The Importance of Causality in Flood Risk

As a pragmatist, I am tempted to think that the problem of flooding can be communicated and addressed without having to invoke the terms climate change or global warming. That is, I want to say something like: Regardless of whether or not we disagree about why the earth is warming, surely we can agree that Hampton Roads VA is ill-equipped to handle any variation in sea-level rise. I mean, look–it never has been historically and it still isn’t today:

193314GILL_SPAN-articleLarge

But while avoiding climate terminology and focusing on the effects of sea-level rise might seem effective as a way to pass legislation (it has–just ask former VA governor Bob McDonnell), even the most cursory glance at reader comments on related stories relates the notion that simply not uttering “climate change” in discussions of flooding in local regions is not sufficient to change the mind of those opposing the implementation of adaptation and mitigation measures. The connection to the initial causality, to the reason why climate is changing is integral to the discussion of even basic adaptation measures, such as levies or road construction projects.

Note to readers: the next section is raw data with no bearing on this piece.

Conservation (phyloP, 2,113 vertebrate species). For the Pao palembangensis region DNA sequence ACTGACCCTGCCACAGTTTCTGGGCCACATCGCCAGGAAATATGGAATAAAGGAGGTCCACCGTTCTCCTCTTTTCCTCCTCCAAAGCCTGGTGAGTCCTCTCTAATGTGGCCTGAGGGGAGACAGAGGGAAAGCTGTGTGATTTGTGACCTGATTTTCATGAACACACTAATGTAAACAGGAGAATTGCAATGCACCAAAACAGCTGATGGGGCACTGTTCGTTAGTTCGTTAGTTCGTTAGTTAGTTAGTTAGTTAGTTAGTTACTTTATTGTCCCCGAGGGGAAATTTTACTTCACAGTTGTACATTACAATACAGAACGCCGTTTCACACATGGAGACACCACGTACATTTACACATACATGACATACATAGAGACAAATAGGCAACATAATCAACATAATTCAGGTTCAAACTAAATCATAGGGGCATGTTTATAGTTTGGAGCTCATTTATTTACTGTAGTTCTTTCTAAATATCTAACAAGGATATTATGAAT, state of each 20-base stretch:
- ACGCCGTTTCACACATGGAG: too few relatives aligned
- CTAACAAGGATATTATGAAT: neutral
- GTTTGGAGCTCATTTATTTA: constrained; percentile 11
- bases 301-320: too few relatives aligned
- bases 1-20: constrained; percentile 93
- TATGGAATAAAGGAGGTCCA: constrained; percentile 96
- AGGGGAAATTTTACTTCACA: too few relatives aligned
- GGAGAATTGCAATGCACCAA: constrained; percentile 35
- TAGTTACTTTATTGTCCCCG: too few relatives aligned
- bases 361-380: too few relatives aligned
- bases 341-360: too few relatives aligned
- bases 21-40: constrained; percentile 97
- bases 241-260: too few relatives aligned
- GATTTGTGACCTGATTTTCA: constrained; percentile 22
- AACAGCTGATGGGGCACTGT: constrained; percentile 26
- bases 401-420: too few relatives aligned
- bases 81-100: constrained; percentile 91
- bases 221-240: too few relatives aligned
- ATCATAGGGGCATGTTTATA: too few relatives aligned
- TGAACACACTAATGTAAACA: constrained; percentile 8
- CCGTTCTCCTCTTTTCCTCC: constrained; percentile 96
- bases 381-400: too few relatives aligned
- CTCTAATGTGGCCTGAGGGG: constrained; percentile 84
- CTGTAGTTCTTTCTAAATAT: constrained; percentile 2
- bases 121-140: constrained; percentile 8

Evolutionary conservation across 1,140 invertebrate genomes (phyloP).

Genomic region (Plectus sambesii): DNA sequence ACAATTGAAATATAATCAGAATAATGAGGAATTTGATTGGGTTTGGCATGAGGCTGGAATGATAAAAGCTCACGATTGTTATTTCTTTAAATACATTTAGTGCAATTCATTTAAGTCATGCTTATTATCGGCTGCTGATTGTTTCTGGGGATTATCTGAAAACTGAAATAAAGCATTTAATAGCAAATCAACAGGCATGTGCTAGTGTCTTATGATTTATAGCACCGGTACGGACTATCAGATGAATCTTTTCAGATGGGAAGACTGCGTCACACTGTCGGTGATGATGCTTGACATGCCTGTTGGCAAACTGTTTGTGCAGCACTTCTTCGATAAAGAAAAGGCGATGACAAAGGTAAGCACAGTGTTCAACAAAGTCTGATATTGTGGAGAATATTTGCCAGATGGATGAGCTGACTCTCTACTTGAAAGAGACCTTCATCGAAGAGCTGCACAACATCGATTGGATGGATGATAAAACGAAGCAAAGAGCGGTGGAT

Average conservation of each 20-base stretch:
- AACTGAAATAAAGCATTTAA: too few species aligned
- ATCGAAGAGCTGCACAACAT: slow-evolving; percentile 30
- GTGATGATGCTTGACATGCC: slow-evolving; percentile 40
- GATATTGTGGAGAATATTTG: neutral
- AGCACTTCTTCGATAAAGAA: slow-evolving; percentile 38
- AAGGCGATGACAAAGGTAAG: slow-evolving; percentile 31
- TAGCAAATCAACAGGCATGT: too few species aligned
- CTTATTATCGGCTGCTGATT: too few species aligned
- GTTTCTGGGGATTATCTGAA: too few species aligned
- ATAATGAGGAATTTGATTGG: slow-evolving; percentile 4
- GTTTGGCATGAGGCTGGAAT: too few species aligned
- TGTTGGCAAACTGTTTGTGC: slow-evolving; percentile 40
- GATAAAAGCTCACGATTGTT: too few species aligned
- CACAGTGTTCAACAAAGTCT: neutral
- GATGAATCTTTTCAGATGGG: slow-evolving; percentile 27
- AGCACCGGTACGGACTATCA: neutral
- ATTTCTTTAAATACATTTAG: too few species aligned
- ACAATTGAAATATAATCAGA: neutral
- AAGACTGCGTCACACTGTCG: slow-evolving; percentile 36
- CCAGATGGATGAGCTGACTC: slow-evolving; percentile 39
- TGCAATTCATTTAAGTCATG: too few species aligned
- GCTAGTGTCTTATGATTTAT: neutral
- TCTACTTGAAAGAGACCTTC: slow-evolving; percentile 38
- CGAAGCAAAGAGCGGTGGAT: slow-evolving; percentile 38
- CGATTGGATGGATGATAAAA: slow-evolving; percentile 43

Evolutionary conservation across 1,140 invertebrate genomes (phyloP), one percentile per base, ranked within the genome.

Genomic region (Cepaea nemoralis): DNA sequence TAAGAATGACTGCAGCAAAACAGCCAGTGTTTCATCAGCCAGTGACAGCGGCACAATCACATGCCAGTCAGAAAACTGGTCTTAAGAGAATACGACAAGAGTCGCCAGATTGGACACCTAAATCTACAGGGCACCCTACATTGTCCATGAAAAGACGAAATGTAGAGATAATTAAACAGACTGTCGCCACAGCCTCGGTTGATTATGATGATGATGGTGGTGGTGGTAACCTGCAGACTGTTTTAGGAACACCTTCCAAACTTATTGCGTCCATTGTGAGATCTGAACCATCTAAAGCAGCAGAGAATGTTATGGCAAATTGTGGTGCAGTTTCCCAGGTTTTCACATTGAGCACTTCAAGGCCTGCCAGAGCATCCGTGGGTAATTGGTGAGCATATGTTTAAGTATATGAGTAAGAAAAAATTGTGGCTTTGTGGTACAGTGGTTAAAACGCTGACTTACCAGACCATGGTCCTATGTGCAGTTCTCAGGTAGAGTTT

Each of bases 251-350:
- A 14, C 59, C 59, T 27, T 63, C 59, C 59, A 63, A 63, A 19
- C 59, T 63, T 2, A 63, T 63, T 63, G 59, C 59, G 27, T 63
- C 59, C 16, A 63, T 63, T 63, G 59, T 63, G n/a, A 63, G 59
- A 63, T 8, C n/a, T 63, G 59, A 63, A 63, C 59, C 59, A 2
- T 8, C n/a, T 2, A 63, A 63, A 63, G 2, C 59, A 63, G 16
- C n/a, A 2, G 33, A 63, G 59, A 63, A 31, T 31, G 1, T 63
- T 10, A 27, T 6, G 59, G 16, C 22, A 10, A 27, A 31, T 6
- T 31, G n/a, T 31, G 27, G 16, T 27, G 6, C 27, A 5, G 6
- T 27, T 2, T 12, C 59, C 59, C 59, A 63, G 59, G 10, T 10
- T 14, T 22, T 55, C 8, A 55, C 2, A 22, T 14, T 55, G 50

It is tempting to focus solely on the “what are we going to do” question (especially since the two images above are from a hurricane [in 1933] and normal rainfall). But it’s important to note here that “getting things done,” as evidenced by the article linked above, is broken up into two categories: passing legislation and changing people’s minds. The pragmatist approach of extracting climate change terminology worked for passing legislation, but it won’t necessarily work for individuals.

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